But would my faith be shaken should new discoveries shift the weight of evidence in the other direction? Would we have to doubt the Pope’s authority? Doubt the Church Herself? Don’t we need to know for sure—that is, in Claudia’s words, to have the last little bit of doubt cleared up?

No. Why? Because the Gospel is not about extinguishing doubt. New Testament translator J.B. Phillips wrote of this in his comments on historical Christianity:

I am not in the least concerned with what may or may not be proved by the dexterous manipulation of texts. Indeed, I think we are all of us indoctrinated more than we know by being led tendentiously from one text to another in our impressionable years. But I am concerned with this new quality of living which has as its spearhead the personal visit of God to this planet in the Person of Jesus Christ.

In other words, the Church has another agenda—an agenda of faith, hope, and love. We can’t prove those are Peter’s bones or that Peter was the first Pope; we can’t prove Apostolic succession or Transubstantiation; we can’t prove the Incarnation or the Resurrection. But why would we Luca Giordano, The Crucifixion of St. Peter (c. 1660)want to? A faith of mere proof isn’t really faith, and, besides, the Gospel is primarily about love—and you can’t prove love.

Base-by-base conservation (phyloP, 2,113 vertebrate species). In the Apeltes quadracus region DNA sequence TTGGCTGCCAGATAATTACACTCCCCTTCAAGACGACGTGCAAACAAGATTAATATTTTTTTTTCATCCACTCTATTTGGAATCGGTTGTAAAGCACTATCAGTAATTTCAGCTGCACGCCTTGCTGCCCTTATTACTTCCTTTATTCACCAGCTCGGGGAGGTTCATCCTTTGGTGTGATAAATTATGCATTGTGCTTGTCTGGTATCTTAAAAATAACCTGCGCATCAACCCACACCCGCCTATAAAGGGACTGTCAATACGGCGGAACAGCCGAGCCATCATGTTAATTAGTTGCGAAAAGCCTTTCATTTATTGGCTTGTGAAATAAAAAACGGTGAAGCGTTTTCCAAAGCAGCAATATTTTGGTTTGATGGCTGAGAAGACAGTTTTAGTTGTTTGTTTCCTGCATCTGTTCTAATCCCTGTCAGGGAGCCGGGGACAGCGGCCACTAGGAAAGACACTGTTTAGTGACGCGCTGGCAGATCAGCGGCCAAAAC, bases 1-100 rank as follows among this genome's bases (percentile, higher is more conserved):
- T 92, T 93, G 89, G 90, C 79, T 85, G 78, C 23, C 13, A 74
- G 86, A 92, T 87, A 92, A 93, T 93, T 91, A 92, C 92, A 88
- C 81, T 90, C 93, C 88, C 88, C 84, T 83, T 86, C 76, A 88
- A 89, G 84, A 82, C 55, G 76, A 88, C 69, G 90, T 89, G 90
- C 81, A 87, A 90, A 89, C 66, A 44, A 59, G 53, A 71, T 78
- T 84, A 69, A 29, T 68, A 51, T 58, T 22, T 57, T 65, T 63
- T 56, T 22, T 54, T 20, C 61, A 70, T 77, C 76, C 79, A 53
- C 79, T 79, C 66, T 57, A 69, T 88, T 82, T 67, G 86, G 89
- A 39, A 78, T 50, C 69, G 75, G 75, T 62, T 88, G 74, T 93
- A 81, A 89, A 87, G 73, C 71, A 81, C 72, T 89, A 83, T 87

You can show it, though, and that’s Peter’s true legacy. After screwing up royally over and over, Peter finally met up with his risen Lord at the seashore. Three times Jesus asked him to confirm his love, and three times the Apostle did so, but words were not enough—action was required, ultimate action.

‘Truly, truly, I say to you, when you are old, you will stretch out your hands, and another will gird you and carry you where you do not wish to go.’ (This he said to show by what death he was to glorify God.) And after this he said to him, ‘Follow me’ (John 21:15-19).

As Peter tells Jesus elsewhere, “To whom shall we go? You have the words of eternal life.”

Love invites us to follow as well, bones or no bones. Our own thrilling tale awaits.


A version of this story appeared on The Catholic Thing.